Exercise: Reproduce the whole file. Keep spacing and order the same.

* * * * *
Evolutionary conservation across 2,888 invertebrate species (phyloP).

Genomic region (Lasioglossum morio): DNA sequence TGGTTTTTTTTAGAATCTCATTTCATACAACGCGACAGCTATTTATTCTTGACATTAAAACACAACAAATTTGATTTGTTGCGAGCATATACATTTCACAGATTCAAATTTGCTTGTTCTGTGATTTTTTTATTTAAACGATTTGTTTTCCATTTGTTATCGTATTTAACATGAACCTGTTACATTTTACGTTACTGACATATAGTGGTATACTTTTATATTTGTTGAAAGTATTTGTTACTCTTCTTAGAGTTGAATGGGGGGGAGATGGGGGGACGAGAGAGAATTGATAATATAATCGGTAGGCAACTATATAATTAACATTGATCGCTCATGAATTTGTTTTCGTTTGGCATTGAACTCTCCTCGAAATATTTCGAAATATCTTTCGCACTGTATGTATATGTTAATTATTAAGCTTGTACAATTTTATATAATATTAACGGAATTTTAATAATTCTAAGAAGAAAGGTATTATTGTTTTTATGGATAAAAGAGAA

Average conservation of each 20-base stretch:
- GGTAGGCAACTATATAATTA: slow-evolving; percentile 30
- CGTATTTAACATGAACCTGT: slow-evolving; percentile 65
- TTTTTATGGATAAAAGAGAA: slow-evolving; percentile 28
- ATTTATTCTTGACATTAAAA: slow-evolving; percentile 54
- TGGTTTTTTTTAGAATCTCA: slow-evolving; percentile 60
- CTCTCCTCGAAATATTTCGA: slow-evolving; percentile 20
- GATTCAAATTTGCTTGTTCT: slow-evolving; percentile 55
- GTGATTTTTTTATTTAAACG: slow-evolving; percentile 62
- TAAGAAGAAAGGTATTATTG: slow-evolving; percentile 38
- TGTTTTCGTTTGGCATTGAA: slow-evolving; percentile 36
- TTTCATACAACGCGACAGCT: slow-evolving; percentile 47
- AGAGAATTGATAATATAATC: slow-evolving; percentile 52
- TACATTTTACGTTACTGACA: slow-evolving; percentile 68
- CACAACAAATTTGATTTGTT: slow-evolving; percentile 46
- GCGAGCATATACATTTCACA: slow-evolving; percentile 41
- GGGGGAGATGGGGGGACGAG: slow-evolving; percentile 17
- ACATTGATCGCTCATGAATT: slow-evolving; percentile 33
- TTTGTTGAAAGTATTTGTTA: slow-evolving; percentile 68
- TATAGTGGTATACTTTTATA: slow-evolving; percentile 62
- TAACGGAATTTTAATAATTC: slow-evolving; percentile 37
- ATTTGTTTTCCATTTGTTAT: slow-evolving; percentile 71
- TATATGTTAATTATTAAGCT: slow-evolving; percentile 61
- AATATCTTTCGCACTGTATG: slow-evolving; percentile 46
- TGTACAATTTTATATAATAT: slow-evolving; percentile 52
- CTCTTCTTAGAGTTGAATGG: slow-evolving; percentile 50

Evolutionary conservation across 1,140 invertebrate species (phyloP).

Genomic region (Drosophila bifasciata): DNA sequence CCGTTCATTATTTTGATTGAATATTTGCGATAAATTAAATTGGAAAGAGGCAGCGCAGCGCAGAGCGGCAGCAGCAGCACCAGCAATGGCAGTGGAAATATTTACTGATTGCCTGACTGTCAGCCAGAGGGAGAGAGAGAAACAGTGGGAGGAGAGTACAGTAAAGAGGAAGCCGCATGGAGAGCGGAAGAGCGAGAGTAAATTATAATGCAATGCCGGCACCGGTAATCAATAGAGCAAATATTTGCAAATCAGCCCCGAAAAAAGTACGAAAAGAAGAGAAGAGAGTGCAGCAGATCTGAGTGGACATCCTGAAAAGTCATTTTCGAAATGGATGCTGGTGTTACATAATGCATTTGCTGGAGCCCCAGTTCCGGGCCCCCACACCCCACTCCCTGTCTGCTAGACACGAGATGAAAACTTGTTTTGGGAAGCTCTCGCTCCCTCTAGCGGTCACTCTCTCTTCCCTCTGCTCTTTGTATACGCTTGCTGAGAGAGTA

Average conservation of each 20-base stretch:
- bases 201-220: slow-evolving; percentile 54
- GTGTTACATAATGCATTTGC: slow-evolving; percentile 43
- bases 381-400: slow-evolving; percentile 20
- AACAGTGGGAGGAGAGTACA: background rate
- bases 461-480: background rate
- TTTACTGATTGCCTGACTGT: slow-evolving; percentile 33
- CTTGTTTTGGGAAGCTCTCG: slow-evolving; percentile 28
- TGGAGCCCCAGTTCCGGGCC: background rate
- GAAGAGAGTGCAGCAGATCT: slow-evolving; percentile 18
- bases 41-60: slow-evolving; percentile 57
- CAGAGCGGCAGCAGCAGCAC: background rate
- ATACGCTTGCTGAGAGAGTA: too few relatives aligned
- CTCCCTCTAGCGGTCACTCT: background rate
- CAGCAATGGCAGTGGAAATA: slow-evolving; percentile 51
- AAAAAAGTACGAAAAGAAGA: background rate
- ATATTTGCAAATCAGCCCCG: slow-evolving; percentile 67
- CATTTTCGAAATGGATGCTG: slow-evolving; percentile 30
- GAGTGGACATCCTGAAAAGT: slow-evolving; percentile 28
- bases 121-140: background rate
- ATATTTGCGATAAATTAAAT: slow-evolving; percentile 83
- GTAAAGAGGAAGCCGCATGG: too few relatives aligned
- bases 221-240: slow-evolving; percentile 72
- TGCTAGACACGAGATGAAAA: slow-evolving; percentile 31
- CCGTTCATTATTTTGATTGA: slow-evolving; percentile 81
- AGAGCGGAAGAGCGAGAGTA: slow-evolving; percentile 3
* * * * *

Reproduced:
Evolutionary conservation across 2,888 invertebrate species (phyloP).

Genomic region (Lasioglossum morio): DNA sequence TGGTTTTTTTTAGAATCTCATTTCATACAACGCGACAGCTATTTATTCTTGACATTAAAACACAACAAATTTGATTTGTTGCGAGCATATACATTTCACAGATTCAAATTTGCTTGTTCTGTGATTTTTTTATTTAAACGATTTGTTTTCCATTTGTTATCGTATTTAACATGAACCTGTTACATTTTACGTTACTGACATATAGTGGTATACTTTTATATTTGTTGAAAGTATTTGTTACTCTTCTTAGAGTTGAATGGGGGGGAGATGGGGGGACGAGAGAGAATTGATAATATAATCGGTAGGCAACTATATAATTAACATTGATCGCTCATGAATTTGTTTTCGTTTGGCATTGAACTCTCCTCGAAATATTTCGAAATATCTTTCGCACTGTATGTATATGTTAATTATTAAGCTTGTACAATTTTATATAATATTAACGGAATTTTAATAATTCTAAGAAGAAAGGTATTATTGTTTTTATGGATAAAAGAGAA

Average conservation of each 20-base stretch:
- GGTAGGCAACTATATAATTA: slow-evolving; percentile 30
- CGTATTTAACATGAACCTGT: slow-evolving; percentile 65
- TTTTTATGGATAAAAGAGAA: slow-evolving; percentile 28
- ATTTATTCTTGACATTAAAA: slow-evolving; percentile 54
- TGGTTTTTTTTAGAATCTCA: slow-evolving; percentile 60
- CTCTCCTCGAAATATTTCGA: slow-evolving; percentile 20
- GATTCAAATTTGCTTGTTCT: slow-evolving; percentile 55
- GTGATTTTTTTATTTAAACG: slow-evolving; percentile 62
- TAAGAAGAAAGGTATTATTG: slow-evolving; percentile 38
- TGTTTTCGTTTGGCATTGAA: slow-evolving; percentile 36
- TTTCATACAACGCGACAGCT: slow-evolving; percentile 47
- AGAGAATTGATAATATAATC: slow-evolving; percentile 52
- TACATTTTACGTTACTGACA: slow-evolving; percentile 68
- CACAACAAATTTGATTTGTT: slow-evolving; percentile 46
- GCGAGCATATACATTTCACA: slow-evolving; percentile 41
- GGGGGAGATGGGGGGACGAG: slow-evolving; percentile 17
- ACATTGATCGCTCATGAATT: slow-evolving; percentile 33
- TTTGTTGAAAGTATTTGTTA: slow-evolving; percentile 68
- TATAGTGGTATACTTTTATA: slow-evolving; percentile 62
- TAACGGAATTTTAATAATTC: slow-evolving; percentile 37
- ATTTGTTTTCCATTTGTTAT: slow-evolving; percentile 71
- TATATGTTAATTATTAAGCT: slow-evolving; percentile 61
- AATATCTTTCGCACTGTATG: slow-evolving; percentile 46
- TGTACAATTTTATATAATAT: slow-evolving; percentile 52
- CTCTTCTTAGAGTTGAATGG: slow-evolving; percentile 50

Evolutionary conservation across 1,140 invertebrate species (phyloP).

Genomic region (Drosophila bifasciata): DNA sequence CCGTTCATTATTTTGATTGAATATTTGCGATAAATTAAATTGGAAAGAGGCAGCGCAGCGCAGAGCGGCAGCAGCAGCACCAGCAATGGCAGTGGAAATATTTACTGATTGCCTGACTGTCAGCCAGAGGGAGAGAGAGAAACAGTGGGAGGAGAGTACAGTAAAGAGGAAGCCGCATGGAGAGCGGAAGAGCGAGAGTAAATTATAATGCAATGCCGGCACCGGTAATCAATAGAGCAAATATTTGCAAATCAGCCCCGAAAAAAGTACGAAAAGAAGAGAAGAGAGTGCAGCAGATCTGAGTGGACATCCTGAAAAGTCATTTTCGAAATGGATGCTGGTGTTACATAATGCATTTGCTGGAGCCCCAGTTCCGGGCCCCCACACCCCACTCCCTGTCTGCTAGACACGAGATGAAAACTTGTTTTGGGAAGCTCTCGCTCCCTCTAGCGGTCACTCTCTCTTCCCTCTGCTCTTTGTATACGCTTGCTGAGAGAGTA

Average conservation of each 20-base stretch:
- bases 201-220: slow-evolving; percentile 54
- GTGTTACATAATGCATTTGC: slow-evolving; percentile 43
- bases 381-400: slow-evolving; percentile 20
- AACAGTGGGAGGAGAGTACA: background rate
- bases 461-480: background rate
- TTTACTGATTGCCTGACTGT: slow-evolving; percentile 33
- CTTGTTTTGGGAAGCTCTCG: slow-evolving; percentile 28
- TGGAGCCCCAGTTCCGGGCC: background rate
- GAAGAGAGTGCAGCAGATCT: slow-evolving; percentile 18
- bases 41-60: slow-evolving; percentile 57
- CAGAGCGGCAGCAGCAGCAC: background rate
- ATACGCTTGCTGAGAGAGTA: too few relatives aligned
- CTCCCTCTAGCGGTCACTCT: background rate
- CAGCAATGGCAGTGGAAATA: slow-evolving; percentile 51
- AAAAAAGTACGAAAAGAAGA: background rate
- ATATTTGCAAATCAGCCCCG: slow-evolving; percentile 67
- CATTTTCGAAATGGATGCTG: slow-evolving; percentile 30
- GAGTGGACATCCTGAAAAGT: slow-evolving; percentile 28
- bases 121-140: background rate
- ATATTTGCGATAAATTAAAT: slow-evolving; percentile 83
- GTAAAGAGGAAGCCGCATGG: too few relatives aligned
- bases 221-240: slow-evolving; percentile 72
- TGCTAGACACGAGATGAAAA: slow-evolving; percentile 31
- CCGTTCATTATTTTGATTGA: slow-evolving; percentile 81
- AGAGCGGAAGAGCGAGAGTA: slow-evolving; percentile 3